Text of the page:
Walter Dalton said he would not release a daily public schedule if elected governor, unlike his Republican rival Pat McCrory who has pledged to do so.
Dalton, the Democratic lieutenant governor, said his policy is to announce public events to the media 24 hours in advance and he would do the same as governor. "I think we would generally continue to do what we've done," he said in a recent interview.
McCrory made the release of a public schedule a campaign issue earlier this year after Gov. Bev Perdue took an unannounced trip to Pennsylvania at the invitation of a fracking industry proponent. Unlike governors in other states, Perdue doesn't release a daily calendar or announce every public appearance.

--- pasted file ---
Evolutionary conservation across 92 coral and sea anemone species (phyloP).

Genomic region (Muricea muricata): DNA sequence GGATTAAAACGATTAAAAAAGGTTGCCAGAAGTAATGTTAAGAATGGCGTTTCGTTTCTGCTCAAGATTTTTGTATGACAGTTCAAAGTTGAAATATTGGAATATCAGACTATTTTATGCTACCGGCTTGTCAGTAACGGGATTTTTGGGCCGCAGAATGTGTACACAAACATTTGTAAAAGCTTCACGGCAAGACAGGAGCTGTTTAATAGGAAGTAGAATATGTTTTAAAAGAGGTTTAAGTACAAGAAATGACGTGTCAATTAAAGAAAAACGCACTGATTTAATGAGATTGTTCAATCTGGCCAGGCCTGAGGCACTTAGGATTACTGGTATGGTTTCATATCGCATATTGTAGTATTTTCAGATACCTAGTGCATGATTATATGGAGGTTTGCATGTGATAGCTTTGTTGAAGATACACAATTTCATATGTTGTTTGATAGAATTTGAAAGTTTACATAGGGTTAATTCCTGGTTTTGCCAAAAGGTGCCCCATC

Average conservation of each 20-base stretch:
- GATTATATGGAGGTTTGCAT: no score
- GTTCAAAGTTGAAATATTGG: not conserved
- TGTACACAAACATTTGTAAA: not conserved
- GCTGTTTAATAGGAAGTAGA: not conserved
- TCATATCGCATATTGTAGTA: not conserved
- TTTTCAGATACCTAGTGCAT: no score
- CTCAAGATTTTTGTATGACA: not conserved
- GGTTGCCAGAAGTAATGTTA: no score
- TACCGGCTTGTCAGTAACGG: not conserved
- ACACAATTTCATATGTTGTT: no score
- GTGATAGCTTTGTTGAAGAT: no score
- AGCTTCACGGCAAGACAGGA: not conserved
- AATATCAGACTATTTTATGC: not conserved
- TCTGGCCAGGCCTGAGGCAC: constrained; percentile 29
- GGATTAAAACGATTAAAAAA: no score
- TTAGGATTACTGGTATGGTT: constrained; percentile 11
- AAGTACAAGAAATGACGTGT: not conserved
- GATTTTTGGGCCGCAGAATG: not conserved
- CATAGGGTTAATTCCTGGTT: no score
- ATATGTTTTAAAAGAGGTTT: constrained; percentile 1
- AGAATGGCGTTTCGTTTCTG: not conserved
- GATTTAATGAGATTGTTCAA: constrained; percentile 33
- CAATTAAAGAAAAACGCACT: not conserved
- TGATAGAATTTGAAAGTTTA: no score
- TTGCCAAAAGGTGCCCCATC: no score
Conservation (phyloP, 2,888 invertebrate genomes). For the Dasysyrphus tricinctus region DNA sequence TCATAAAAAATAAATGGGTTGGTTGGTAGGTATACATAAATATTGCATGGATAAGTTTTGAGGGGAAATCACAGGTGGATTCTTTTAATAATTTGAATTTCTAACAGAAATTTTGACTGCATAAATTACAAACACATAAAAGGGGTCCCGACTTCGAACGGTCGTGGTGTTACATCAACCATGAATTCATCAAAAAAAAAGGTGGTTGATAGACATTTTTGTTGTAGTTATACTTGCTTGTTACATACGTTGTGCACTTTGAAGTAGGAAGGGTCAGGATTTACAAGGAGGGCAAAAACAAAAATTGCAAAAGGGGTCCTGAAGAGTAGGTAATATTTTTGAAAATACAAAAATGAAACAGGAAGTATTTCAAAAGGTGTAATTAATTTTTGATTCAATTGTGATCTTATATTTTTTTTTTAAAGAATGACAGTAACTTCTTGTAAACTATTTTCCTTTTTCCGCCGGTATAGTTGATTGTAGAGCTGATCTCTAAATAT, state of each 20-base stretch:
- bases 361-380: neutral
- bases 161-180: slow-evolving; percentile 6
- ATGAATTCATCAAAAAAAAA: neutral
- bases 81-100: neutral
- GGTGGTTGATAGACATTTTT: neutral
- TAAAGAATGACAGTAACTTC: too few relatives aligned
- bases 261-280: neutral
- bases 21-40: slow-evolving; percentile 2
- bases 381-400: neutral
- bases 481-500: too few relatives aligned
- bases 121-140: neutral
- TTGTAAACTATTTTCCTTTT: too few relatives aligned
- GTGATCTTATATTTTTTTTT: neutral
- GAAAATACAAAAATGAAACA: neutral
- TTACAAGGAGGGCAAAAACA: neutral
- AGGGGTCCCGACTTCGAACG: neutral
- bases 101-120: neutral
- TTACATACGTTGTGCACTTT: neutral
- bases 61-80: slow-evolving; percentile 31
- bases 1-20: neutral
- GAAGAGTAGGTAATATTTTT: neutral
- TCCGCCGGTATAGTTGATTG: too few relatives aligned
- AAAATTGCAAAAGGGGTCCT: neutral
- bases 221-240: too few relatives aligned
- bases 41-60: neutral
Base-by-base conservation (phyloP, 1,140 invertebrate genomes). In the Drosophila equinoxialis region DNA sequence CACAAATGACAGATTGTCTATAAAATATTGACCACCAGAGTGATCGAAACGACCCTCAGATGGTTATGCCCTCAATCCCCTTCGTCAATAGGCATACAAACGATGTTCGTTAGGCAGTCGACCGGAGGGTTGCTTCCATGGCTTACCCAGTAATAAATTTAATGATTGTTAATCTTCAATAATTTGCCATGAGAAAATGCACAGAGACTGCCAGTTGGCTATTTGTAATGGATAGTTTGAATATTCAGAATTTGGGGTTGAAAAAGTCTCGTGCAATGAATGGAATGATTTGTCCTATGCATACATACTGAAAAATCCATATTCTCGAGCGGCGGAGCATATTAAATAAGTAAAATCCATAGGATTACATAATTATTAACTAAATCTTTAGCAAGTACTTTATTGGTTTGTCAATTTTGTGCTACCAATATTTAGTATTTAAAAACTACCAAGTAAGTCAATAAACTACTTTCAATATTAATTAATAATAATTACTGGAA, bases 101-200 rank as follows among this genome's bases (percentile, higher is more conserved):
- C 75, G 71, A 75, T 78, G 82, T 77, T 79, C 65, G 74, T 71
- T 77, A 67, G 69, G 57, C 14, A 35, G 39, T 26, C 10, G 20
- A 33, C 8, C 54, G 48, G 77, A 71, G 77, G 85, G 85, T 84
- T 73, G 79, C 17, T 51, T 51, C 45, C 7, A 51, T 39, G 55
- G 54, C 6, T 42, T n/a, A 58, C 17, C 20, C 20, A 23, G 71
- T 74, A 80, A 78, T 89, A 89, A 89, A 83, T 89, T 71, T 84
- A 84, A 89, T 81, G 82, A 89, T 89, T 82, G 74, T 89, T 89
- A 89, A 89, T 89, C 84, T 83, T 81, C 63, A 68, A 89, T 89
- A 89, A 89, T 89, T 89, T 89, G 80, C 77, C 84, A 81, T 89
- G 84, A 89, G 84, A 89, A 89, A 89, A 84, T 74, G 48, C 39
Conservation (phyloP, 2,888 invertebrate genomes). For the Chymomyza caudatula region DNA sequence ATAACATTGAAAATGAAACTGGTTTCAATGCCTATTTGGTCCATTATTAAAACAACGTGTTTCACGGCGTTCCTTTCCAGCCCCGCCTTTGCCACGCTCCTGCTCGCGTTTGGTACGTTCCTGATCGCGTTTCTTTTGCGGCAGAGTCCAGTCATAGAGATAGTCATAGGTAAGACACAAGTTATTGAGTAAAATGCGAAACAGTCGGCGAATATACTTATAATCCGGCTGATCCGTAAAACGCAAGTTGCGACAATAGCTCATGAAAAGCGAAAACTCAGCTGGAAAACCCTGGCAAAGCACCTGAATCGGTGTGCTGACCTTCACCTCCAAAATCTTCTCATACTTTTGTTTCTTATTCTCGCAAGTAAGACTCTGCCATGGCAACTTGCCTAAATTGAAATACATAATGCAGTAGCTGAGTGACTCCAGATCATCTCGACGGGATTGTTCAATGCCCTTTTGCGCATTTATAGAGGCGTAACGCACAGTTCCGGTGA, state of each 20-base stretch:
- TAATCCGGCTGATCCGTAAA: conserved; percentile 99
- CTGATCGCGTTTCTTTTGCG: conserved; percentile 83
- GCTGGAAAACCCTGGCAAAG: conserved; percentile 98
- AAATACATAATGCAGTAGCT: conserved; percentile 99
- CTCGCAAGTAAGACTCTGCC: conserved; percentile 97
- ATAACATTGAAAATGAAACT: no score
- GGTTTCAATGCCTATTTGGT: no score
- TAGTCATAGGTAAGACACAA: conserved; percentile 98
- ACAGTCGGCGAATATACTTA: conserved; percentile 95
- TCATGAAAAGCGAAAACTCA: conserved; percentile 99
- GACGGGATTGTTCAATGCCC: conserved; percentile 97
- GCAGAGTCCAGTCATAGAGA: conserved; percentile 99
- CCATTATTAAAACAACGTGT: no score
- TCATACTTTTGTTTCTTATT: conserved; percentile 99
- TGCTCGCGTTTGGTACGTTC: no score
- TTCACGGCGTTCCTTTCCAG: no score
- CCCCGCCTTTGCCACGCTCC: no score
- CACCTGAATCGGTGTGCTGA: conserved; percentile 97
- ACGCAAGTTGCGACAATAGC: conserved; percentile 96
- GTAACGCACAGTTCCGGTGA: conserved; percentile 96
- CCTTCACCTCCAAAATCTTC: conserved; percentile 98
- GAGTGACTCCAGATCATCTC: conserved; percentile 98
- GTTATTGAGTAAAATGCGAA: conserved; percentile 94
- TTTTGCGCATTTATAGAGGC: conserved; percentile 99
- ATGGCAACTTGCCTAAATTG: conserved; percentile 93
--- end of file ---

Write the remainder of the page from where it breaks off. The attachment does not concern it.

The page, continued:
Last month, Perdue was scheduled a speech at the Chapel Hill Rotary Club but her office made no mention of the visit. (The last time reporters attended a Rotary Club meeting featuring the governor, she suggested (in jest -- her office later clarified) suspending congressional elections for two years, sparking a fervor.)
"It appears that Dalton just wants to emulate Governor Bev Perdue’s scheduling secrecy, further cementing his BevPart2 reputation," said state GOP executive director Scott Laster.
A Dalton campaign spokesman rejected the Republican spin and said the release of a daily schedule is not a serious campaign issue.